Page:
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Can You Sue After an Electric Shock?

Posted in Liability on November 13, 2017

Electric shock injuries are not rare and the damage they cause varies greatly. Electrocutions are when an electric shock is fatal and they are fairly rare.  According to the Consumer Product Safety Commission, there are around 70 fatal electrocutions each year from consumer products, and many more injuries. The most common age for electrocution is not among children, but among adults aged 40 to 59. One of the most common forms of electrocution results from occupational injuries, which account for almost 10% of all fatal workplace accidents.

If you or a loved one recently sustained a serious electric shock, you may be wondering what your legal options are. The following aspects will inform any electric shock lawsuit:

Who Is the Responsible Party?

As with virtually every other personal injury case, electric shock cases are rooted in the theory of negligence. This means that another person’s careless actions (or inaction) directly led to your injuries. In general, there are four elements that comprise an electric shock case:

1. Someone owed you a duty of care – i.e., they were required to help keep you safe. For example, your employer has a duty to provide a safe workplace.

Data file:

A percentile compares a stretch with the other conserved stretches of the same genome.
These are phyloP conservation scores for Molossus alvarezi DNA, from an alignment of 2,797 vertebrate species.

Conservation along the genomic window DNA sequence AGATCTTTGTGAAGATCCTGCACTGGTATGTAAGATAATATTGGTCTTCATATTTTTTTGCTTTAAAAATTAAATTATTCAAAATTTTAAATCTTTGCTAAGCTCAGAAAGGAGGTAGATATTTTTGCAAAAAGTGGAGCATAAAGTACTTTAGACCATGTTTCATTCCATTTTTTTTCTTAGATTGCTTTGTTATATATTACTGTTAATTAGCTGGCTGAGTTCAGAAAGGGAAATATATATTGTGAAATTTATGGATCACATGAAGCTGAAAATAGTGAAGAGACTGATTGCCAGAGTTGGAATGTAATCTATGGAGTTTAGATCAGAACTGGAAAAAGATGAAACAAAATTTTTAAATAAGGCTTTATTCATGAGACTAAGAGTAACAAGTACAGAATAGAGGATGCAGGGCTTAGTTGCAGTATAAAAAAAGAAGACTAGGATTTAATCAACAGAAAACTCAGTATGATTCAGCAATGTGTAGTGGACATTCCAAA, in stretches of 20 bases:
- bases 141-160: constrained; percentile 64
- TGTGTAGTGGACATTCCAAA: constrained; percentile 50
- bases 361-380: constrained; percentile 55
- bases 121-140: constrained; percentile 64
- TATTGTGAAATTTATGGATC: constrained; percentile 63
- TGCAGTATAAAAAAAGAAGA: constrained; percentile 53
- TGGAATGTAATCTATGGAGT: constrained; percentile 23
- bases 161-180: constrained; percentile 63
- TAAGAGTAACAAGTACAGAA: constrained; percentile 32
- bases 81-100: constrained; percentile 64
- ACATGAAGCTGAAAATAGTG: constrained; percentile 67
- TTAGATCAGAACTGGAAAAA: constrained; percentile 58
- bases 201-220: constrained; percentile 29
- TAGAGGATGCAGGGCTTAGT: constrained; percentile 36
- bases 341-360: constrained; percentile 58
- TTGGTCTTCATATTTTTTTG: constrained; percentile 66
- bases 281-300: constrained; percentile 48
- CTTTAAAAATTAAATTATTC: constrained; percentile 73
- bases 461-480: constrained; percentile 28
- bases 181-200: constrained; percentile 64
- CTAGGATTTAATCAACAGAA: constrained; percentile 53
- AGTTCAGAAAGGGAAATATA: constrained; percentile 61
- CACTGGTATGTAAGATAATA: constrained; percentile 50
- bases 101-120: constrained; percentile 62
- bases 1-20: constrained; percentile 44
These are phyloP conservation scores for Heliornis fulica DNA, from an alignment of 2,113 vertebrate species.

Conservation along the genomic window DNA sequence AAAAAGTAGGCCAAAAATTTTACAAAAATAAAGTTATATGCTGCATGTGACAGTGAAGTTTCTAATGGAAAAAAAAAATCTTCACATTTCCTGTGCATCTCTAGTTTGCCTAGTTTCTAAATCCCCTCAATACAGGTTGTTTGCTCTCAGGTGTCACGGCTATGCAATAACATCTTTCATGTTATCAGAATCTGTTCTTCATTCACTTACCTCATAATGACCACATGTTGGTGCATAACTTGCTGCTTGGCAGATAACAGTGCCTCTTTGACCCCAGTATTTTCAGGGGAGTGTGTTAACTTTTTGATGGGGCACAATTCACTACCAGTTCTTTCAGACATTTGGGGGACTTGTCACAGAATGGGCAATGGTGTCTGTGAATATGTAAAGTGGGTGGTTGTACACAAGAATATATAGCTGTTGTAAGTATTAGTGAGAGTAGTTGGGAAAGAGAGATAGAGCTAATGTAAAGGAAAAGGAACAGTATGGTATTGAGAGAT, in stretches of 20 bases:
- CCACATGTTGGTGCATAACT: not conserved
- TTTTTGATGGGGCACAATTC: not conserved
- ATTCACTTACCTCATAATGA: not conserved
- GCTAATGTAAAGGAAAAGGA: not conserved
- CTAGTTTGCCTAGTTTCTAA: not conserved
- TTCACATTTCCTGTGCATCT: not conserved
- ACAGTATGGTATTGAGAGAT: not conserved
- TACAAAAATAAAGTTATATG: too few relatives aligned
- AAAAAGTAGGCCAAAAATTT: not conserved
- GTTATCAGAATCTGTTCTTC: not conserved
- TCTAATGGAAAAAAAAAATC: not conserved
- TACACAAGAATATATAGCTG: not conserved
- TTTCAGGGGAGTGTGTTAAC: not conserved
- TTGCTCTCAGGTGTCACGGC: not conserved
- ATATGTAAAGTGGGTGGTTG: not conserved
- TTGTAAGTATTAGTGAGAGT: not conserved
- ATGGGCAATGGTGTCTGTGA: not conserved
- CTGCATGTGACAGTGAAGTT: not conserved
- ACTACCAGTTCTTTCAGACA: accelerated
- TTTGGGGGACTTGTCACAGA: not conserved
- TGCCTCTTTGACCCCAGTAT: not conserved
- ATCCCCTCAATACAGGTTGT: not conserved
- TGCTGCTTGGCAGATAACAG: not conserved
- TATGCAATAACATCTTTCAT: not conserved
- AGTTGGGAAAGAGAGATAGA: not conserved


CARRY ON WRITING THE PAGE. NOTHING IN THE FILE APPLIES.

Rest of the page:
2. That party breached their duty of care – i.e., committed negligence. An example might be failing to check a machine for loose wiring.

3. That breach of care led to your injuries, and;

4. You incurred specific damages as a result (medical bills, lost wages, etc.).

The most important part of your case will be determining who breached their duty of care. There are several legal theories that may come into play in an electric shock case, which may include:

  • Premises liability. If you were shocked at a store or in a public place, you may have a case based on the idea that property owners are duty-bound to keep their premises safe for visitors.
  • Negligent supervision. If your child or loved one was shocked while playing in a pool in a thunderstorm while under another person’s care, you may collect compensation using the theory of negligent supervision.
  • Product liability. If you were shocked while using a defective product, you may have a case under the scope of product liability law, which states that anyone involved in the production and distribution of a product must use reasonable care to make it safe.

Types of Damages in Electric Shock Cases

If you have legal grounds for an electric shock lawsuit, you may be able to collect damages. These include, but are not limited to:

  • Economic damages. These types of damages, also called “special” damages, compensate for all the tangible losses associated with your experience. Examples may include medical bills, lost wages, and the cost of rehabilitation.
  • General damages. These help with the intangible losses of an accident, such as pain, suffering, and any loss in life quality.

Electric shocks can lead to serious injury or death. Thankfully, victims of these shocks may be able to gain compensation, especially when their injuries arise from someone else’s negligence. If you have further questions or want to know if you have grounds for a personal injury lawsuit, contact an attorney.